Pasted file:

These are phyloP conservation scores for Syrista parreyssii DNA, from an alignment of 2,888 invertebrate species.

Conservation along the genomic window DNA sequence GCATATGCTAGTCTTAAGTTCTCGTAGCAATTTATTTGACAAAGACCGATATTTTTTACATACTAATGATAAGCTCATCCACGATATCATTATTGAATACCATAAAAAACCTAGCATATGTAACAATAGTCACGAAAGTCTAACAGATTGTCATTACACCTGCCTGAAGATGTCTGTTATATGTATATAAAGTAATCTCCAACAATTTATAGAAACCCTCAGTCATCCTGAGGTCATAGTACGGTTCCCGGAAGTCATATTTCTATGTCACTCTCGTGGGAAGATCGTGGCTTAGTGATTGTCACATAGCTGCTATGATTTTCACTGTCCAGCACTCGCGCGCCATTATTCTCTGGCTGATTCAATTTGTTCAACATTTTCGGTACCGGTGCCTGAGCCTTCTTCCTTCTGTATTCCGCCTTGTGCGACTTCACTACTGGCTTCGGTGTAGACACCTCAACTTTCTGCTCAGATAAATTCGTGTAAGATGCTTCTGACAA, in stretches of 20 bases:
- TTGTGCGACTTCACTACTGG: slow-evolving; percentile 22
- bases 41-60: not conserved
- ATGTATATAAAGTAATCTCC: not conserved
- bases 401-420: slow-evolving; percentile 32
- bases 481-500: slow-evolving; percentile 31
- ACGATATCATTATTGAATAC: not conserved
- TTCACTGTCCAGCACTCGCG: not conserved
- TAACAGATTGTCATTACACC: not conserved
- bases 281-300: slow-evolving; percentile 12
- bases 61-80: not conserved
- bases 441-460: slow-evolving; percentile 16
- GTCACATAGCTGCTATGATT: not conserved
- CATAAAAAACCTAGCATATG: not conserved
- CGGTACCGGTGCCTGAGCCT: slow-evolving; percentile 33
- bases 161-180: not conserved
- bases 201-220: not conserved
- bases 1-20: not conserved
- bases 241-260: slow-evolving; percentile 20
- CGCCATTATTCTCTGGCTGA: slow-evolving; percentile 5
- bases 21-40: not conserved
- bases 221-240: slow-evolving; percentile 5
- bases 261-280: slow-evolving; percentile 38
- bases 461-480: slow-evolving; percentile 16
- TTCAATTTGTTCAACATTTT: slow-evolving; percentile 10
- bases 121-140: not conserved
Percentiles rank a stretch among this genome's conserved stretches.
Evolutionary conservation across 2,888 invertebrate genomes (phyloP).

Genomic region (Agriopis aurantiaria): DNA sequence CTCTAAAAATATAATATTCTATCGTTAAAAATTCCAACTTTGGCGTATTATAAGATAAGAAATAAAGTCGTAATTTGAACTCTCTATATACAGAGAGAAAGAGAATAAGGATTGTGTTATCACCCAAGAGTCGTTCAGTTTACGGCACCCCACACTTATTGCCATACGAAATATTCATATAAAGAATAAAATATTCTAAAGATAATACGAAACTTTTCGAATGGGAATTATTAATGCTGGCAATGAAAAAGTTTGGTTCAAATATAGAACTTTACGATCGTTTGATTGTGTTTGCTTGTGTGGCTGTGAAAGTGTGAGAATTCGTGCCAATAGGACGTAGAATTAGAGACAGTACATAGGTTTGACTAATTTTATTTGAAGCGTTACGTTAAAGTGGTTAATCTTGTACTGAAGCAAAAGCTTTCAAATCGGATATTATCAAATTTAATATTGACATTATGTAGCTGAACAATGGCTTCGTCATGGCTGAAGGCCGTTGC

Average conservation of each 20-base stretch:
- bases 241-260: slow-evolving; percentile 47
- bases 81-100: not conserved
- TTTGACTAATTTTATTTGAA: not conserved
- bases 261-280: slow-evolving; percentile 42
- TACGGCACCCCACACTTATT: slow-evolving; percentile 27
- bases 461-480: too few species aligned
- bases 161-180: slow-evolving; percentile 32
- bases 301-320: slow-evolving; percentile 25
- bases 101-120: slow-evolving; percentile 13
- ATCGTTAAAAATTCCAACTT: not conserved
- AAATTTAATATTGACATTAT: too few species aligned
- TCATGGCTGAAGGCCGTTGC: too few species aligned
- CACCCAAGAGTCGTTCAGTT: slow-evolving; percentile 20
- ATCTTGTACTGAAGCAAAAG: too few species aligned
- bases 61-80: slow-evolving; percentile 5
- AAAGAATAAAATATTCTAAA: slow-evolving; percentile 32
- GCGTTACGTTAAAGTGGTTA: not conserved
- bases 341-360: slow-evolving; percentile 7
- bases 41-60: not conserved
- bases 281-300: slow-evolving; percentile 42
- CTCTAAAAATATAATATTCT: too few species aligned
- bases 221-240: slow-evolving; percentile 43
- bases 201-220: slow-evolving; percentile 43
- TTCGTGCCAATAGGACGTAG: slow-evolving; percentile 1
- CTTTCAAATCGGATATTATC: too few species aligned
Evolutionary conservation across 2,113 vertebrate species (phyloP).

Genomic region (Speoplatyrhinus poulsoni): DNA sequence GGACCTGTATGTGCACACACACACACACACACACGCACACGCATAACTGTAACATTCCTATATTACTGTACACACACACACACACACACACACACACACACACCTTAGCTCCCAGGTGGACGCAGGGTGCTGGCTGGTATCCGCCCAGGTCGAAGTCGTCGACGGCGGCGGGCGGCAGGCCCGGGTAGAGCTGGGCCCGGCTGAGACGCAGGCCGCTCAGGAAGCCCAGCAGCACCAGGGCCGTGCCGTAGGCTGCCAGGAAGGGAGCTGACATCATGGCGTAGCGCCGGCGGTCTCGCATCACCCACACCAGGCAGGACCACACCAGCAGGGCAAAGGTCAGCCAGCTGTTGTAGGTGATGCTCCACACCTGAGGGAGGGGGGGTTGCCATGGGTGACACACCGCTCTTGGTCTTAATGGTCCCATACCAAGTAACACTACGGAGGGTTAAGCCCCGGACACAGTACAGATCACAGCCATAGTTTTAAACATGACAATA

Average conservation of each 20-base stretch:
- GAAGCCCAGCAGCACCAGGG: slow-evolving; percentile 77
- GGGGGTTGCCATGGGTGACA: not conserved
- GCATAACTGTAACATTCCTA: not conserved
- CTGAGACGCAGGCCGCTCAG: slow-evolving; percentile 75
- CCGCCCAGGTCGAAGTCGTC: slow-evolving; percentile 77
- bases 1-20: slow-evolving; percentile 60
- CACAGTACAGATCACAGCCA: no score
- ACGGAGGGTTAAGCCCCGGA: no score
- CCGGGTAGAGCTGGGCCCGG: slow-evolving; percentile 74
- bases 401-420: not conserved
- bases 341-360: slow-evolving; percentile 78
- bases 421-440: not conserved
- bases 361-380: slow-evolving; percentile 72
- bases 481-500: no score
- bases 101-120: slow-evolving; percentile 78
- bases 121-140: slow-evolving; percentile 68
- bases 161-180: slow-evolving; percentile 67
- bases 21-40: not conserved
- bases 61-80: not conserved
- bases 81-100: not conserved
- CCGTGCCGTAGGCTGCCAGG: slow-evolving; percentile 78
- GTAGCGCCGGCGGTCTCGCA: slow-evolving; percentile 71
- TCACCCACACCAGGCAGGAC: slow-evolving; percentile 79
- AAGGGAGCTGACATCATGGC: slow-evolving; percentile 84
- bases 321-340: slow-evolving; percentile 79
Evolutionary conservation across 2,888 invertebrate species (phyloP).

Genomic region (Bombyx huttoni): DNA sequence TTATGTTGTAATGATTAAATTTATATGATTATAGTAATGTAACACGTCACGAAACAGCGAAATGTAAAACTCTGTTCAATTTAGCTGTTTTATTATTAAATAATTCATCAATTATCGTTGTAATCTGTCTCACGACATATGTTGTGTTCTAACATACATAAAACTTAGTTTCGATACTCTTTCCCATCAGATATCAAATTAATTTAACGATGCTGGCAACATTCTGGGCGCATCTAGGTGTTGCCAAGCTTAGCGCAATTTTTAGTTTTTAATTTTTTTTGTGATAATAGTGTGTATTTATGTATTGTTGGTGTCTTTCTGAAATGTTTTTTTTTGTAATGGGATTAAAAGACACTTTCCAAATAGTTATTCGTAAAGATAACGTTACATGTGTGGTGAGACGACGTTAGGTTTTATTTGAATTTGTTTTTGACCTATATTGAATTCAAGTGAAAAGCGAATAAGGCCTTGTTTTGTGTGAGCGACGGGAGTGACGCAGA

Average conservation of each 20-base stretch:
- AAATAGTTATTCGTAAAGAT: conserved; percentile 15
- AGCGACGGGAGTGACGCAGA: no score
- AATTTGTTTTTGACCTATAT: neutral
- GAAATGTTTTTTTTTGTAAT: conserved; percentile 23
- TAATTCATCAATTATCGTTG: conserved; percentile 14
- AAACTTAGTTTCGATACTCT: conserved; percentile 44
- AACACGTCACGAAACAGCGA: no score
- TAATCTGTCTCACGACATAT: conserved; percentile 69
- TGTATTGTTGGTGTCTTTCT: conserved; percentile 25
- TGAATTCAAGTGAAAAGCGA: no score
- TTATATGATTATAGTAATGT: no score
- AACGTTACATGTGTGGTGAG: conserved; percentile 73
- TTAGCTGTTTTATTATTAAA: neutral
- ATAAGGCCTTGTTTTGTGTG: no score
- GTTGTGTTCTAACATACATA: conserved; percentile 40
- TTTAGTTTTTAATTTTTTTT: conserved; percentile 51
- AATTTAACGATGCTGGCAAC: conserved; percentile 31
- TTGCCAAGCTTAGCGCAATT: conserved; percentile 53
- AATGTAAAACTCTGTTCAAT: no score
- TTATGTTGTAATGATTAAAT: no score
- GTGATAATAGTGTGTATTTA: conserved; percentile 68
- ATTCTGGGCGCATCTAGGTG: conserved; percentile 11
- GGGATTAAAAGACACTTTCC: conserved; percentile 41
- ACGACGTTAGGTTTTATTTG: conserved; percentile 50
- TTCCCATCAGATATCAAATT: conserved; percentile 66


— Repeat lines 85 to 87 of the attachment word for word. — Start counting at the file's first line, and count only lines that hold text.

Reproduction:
Evolutionary conservation across 2,888 invertebrate species (phyloP).

Genomic region (Bombyx huttoni): DNA sequence TTATGTTGTAATGATTAAATTTATATGATTATAGTAATGTAACACGTCACGAAACAGCGAAATGTAAAACTCTGTTCAATTTAGCTGTTTTATTATTAAATAATTCATCAATTATCGTTGTAATCTGTCTCACGACATATGTTGTGTTCTAACATACATAAAACTTAGTTTCGATACTCTTTCCCATCAGATATCAAATTAATTTAACGATGCTGGCAACATTCTGGGCGCATCTAGGTGTTGCCAAGCTTAGCGCAATTTTTAGTTTTTAATTTTTTTTGTGATAATAGTGTGTATTTATGTATTGTTGGTGTCTTTCTGAAATGTTTTTTTTTGTAATGGGATTAAAAGACACTTTCCAAATAGTTATTCGTAAAGATAACGTTACATGTGTGGTGAGACGACGTTAGGTTTTATTTGAATTTGTTTTTGACCTATATTGAATTCAAGTGAAAAGCGAATAAGGCCTTGTTTTGTGTGAGCGACGGGAGTGACGCAGA

Average conservation of each 20-base stretch: